The Boardroom Show / California Gold Surf Auction 2019

Greetings, Shredderz! It’s that time of year again: the Boardroom Show is almost upon us. For those of you unfamiliar, the Boardroom Show is an annual event that showcases the surfboard manufacturing industry. Sadly, I won’t be in attendance this year, but I’ll be keeping a close eye on the proceedings.

While there’s a ton of great stuff about the show — for starters, Wayne Lynch will be making an appearance — in this blog post I’ll simply cover my favorite boards from the accompanying California Gold Surf Auction. The auction closes in less than three days, so hop on it if you’re eyeing any of the pristine sleds that are up for grabs.

It’s interesting to note how the selection of boards has changed over time. In my write up of last year’s auction I noted the increasing popularity of Eighties neon / Echo Beach influenced designs. I think this year’s California Gold Surf Auction represents a bit of a return to the classics. There are a ton of Sixties longboards, some cool Transition Era shapes, and a host of cool Seventies single fins, and some newer stuff, too.

You can learn more about the Boardroom Show here, and see here for a full list of the boards listed at auction. All photos in this post are via the Boardroom Show’s website. Keep reading below for a brief summary of my personal favorites from the 2019 California Gold Surf Auction:

Terry Fitzgerald Hot Buttered Winged Pin (Link)

If you forced me to choose a favorite board from the auction, I think this would be it. I think Fitz’s boards are still a bit underrated here in the States, and this one has it all. How about that rainbow stringer? The airbrush on the bottom is killer, and the unmistakable, sleek Seventies outline is gorgeous. You can read my post on an unusual Fitz-shaped Lightning Bolt here.

Rick Rasmussen Seventies Single Fin (Link)

As a native New Yorker, I will always think of Rick Rasmussen as the gold standard for Empire State surfing. (Apologies to Balaram Stack, who is another favorite.) Here’s an absolutely stunning Rick Rasmussen single fin that’s listed for sale. The board pictured above is in much better condition than a previous Rasmussen surfboard I wrote up earlier this year. Click the photos to enlarge and get a shot of the black pin line on the deck.

Bing David Nuuhiwa Lightweight Fabric Inlay (Link)

The Bing David Nuuhiwa Lightweight is special enough on its own, but this example has the rare and gorgeous floral fabric inlay. I love the color of fabric pattern, especially in contrast with the fin. I have nothing against boards that have been fully restored, but I prefer them all original, imperfections and all. If anything, I dig the natural look of the slight discoloration on the deck.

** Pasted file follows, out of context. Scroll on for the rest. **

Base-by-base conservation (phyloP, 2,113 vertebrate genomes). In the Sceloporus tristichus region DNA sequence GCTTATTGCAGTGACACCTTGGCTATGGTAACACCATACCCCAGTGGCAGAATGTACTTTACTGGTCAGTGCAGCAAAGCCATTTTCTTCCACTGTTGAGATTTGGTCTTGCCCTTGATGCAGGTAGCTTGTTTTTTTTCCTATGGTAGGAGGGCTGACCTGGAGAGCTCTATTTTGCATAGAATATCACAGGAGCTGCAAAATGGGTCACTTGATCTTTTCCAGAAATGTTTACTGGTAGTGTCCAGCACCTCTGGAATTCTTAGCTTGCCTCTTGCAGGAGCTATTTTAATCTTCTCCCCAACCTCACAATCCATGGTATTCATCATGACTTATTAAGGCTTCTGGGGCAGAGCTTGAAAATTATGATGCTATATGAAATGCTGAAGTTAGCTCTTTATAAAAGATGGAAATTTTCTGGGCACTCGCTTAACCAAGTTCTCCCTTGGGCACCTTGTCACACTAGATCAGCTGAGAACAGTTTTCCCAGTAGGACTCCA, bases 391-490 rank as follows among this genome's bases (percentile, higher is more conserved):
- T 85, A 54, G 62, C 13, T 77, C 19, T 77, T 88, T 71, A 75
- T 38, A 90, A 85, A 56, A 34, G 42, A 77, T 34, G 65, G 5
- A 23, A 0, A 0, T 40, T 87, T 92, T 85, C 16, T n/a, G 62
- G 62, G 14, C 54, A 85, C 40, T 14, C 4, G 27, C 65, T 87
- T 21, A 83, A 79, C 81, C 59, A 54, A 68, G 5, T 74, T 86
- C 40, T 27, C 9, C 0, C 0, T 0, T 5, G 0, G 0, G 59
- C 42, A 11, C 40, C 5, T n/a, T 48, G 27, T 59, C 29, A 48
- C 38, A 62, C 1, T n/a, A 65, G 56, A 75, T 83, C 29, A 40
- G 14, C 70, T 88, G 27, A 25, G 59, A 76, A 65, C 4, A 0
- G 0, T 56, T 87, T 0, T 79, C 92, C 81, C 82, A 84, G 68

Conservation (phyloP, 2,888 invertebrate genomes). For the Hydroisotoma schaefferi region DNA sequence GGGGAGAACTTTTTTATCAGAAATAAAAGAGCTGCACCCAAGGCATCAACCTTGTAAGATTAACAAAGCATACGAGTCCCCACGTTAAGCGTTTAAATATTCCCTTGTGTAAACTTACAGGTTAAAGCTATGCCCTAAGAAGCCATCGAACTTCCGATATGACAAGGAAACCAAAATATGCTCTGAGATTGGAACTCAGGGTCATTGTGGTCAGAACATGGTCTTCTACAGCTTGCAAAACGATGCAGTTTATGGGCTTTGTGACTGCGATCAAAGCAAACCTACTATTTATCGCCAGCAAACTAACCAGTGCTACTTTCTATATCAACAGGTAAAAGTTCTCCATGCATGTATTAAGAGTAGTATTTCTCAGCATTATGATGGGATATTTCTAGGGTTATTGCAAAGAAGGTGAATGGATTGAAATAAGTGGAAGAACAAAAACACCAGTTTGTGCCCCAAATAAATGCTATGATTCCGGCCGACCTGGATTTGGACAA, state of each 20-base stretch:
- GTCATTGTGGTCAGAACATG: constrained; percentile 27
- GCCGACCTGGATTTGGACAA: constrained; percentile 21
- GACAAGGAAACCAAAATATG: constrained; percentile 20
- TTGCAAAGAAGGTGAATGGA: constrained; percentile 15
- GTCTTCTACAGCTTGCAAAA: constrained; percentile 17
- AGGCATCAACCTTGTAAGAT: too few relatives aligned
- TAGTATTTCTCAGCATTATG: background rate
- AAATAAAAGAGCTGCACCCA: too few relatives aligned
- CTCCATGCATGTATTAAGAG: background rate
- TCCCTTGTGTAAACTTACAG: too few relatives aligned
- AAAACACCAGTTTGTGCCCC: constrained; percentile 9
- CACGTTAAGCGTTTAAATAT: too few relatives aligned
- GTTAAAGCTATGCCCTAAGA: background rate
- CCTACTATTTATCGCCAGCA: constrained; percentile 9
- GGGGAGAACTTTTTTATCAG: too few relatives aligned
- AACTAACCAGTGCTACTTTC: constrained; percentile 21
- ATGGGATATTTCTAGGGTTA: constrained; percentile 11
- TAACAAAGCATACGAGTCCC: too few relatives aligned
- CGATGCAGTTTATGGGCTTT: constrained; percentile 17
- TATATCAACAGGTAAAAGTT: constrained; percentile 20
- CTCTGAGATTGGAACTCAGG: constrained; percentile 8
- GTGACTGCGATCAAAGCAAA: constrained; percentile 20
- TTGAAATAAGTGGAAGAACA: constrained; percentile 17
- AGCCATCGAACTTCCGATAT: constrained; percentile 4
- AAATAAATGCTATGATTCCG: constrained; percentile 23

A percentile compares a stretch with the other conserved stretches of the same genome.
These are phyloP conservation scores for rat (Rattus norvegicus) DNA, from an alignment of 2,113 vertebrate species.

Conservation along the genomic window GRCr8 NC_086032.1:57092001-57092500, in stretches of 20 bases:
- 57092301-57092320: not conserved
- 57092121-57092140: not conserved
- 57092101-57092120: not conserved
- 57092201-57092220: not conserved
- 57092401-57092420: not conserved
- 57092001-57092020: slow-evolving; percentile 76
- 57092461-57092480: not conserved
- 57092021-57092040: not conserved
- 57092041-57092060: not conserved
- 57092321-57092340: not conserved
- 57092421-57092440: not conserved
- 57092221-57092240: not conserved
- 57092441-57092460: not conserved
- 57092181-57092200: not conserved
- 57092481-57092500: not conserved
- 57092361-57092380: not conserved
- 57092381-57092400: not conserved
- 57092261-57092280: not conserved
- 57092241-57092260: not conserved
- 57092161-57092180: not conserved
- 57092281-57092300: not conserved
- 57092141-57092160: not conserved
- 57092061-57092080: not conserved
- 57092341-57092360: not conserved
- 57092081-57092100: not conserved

Tom Parrish Lightning Bolt (Link)

Here’s another gorgeous Hawaiian heat seeking missile. Lightning Bolt is a classic for a reason. The board is all original, and for my money, I think it’s one of the prettiest sticks in the entire auction lineup. Check out that subtle double pin line, and the creamsicle colorway — complete with matching glass on fin — won’t ever go out of style. Parrish, of course, is a legendary shaper and one of the Lightning Bolt OGs. He’s still making boards today, so hit him up!

Miscellaneous / Final Thoughts

In no particular order, here are some other boards that I thought were really rad:

I realize some of my picks are a little unorthodox, but I like what I like, and that tends to skew more towards the Seventies and Eighties. No matter what, though, if you’re interested in surfboards, you can’t go wrong by giving the auction lots a closer look. Check out the California Gold Surf Auction site here and if you’re in San Diego, the Boardroom Show is well worth your time.

Shred Sledz Social Media Roundup (June 30 2018)

Greetings, Shredderz! That’s right, it’s time for some fresh selections of vintage surfboard goodness from social media. Check it out below.

Let’s start this thing off right with an absolutely cherry Rick Rasmussen surfboard. Before Balaram Stack and Quincy Davis, Rasmussen was one of the few bright lights in New York’s otherwise dim history of pro surfers. It’s rare to find Rasmussen’s boards floating around, and this is one of the cleanest examples I have ever seen. As a native of the Empire State, I’m obligated to write up any awesome Rasmussen surfboard I come across.

George Greenough is as mysterious as he is influential. While Greenough’s designs still live on via many other talented shapers, it’s quite unusual to find actual Greenough shapes. Santa Barbara shaper Ryan Lovelace — a young and thoroughly modern shaper who insists on doing all of his boards by hand — featured a fascinating array of Greenough boards on his Instagram. Make sure you scroll through all the pics.

I mean, honestly, if we were lazy, we could just direct you to Luis Real’s Instagram feed. This man is a pretty prolific collector of vintage boards, and he often finds some real Hawaiian gems. If, like me, you’ve got a thing for the Eighties, there’s no better fix than a Town and Country thruster with a rad neon spray job.

I’ve featured the Campbell Brothers and their signature Bonzer design many times on Shred Sledz. They might be old school but don’t let that fool you: they post some of the best stuff on Instagram. I love this ultra clean 1976 Bonzer that was actually shaped under the William Dennis label. I have never seen another Malcolm Campbell board for the William Dennis label. Check out that resin job on the deck!